Share this article on:

In Reference to References: An Essential Sales Tool

Katz, Barbara

doi: 10.1097/01.EEM.0000349237.62632.fc
Career Source

Ms. Katz is the president of the Katz Company, an emergency medicine consulting firm dedicated to providing expert physician recruitment services and training emergency medicine residents in effective job searching.



Many job searchers just whip up their reference list, leaving out the most important step in the process: asking permission before using someone as a reference, even if it is moot that he will provide one, such as with a residency or ED director. Asking serves two purposes: confirming that the person is willing to act as a reference and having an opportunity to influence how that reference will read.

When asking someone to act as your reference, be clear about which areas of your performance you want addressed. You are actually asking for him to write an initial letter of reference and be available to take calls from potential employers. Ask him to be as detailed as possible, and don't be afraid to ask what kind of reference you can expect. If someone is not willing to speak highly of you, he will usually decline to act as a reference.

Request that each person put the letter of reference on departmental or other appropriate stationery. The letter can be addressed to “To Whom It May Concern” if it will be used with multiple prospective employers, but a targeted reference letter to a specific potential employer is more effective and impressive. It is essential that each person provide his full title, institution of employment, address, telephone number, and email address.

If you are considering multiple positions, be certain to advise those acting as your references that they will be required to respond to several employers, and provide them with the names of the people who will be receiving the letters. That way, the letters can be personalized, and your reference team won't be caught unaware when the phone calls come. This level of preparation and attention is always impressive to a potential employer, and it demonstrates your attention to detail and serious interest in their specific job.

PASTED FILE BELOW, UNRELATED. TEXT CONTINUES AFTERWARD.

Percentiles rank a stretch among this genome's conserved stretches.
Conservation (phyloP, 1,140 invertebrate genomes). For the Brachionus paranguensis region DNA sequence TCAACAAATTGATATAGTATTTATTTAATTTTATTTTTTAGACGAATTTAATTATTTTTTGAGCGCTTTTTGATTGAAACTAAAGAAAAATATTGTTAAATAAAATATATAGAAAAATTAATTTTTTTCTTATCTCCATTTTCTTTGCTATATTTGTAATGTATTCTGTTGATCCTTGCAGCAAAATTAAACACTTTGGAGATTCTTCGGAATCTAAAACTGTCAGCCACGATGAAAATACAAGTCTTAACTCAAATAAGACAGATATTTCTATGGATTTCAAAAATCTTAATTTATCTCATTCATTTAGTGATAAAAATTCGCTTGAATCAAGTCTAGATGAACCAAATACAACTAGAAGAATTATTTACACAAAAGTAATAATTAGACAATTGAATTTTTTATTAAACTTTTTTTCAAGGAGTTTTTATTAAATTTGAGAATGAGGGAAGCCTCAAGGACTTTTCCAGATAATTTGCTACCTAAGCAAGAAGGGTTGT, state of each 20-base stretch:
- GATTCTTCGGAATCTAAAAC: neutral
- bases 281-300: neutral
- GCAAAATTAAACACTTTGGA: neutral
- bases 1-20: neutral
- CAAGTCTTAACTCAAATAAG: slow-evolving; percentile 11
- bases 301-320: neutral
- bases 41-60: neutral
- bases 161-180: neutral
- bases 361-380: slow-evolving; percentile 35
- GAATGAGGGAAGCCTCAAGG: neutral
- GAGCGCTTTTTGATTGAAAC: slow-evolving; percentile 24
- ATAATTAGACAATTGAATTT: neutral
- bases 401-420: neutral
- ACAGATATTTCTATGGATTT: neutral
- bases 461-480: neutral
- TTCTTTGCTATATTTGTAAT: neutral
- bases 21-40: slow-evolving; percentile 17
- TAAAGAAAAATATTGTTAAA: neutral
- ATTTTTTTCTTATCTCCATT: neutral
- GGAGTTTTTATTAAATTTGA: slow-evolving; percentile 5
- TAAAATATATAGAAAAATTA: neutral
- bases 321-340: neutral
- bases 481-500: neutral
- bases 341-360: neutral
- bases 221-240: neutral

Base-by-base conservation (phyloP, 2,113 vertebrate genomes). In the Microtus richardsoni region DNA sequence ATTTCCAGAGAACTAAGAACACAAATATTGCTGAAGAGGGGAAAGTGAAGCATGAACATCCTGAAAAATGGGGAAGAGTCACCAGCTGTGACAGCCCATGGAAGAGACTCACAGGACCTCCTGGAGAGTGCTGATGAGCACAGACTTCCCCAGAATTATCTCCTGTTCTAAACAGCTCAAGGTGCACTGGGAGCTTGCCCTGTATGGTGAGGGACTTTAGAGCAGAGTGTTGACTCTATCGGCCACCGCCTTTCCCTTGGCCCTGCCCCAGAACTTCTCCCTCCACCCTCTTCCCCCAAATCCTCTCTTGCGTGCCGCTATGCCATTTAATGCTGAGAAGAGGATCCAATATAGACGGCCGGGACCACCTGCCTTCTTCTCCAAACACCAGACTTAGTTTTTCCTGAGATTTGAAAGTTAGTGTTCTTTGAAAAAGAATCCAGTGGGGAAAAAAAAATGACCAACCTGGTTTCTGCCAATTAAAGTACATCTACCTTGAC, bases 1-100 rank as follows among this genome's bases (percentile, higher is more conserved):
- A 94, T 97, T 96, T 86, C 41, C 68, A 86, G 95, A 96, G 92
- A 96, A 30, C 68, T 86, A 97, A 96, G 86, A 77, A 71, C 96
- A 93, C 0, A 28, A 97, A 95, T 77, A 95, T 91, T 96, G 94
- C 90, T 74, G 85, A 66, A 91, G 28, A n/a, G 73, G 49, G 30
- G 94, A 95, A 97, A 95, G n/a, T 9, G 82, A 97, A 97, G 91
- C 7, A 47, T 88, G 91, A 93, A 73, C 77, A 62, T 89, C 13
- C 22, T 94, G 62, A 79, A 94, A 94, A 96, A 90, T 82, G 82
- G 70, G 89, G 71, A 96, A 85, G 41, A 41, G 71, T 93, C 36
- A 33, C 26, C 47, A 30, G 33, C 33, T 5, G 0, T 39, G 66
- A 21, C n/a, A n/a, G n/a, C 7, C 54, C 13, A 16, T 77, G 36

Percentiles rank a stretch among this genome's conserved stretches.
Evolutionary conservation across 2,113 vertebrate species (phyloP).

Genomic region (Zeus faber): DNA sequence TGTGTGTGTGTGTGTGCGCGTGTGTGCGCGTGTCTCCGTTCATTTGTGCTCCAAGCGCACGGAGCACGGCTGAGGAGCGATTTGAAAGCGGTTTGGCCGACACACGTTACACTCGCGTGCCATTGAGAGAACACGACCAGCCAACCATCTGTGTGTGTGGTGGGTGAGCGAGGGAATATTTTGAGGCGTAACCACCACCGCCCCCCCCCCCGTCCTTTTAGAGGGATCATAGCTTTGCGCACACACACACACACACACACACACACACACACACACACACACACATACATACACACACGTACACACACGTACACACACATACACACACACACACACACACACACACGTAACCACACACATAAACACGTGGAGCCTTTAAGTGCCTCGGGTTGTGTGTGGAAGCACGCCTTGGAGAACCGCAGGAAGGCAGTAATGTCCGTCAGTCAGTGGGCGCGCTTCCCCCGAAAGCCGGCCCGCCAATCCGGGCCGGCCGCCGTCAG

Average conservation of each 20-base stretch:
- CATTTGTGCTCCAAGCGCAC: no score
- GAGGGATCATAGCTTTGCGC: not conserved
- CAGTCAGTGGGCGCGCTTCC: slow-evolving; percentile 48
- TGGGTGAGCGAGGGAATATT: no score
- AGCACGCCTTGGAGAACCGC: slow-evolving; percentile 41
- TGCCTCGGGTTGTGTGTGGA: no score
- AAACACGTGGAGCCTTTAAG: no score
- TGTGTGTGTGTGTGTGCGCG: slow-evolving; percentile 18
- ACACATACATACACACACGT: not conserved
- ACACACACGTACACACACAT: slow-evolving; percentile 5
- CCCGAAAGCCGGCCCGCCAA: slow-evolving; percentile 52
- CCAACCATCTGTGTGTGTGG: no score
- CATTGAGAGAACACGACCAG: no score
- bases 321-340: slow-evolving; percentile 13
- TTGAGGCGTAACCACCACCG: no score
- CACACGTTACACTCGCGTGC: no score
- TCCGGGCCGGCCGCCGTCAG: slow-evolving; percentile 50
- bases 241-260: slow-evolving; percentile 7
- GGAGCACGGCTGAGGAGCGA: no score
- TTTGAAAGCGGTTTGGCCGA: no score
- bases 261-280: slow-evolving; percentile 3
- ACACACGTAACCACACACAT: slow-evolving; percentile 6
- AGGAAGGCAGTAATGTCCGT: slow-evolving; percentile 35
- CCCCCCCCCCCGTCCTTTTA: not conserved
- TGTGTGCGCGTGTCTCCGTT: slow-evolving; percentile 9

Many graduating residents compile a list of references with phone numbers for anyone to contact, but I highly discourage this practice because you have no way of knowing what will be said. With a letter of reference in hand, you can be fairly certain the follow-up conversation will resemble the letter.

Graduating residents often bring the same level of training and experience to the table, and a strong reference is an essential sales tool. Graduates can make the most of this sales tool by sending their reference letters to prospective employers before going on an interview. Candidates who submit outstanding references with a CV often get more interviews as well as more comprehensive and positive interviews. Strong references will heighten interest and spur an employer to go the extra mile to sell their opportunity to this individual. It also significantly decreases the time frame, at the end of the interview process, necessary for making offers and closing deals.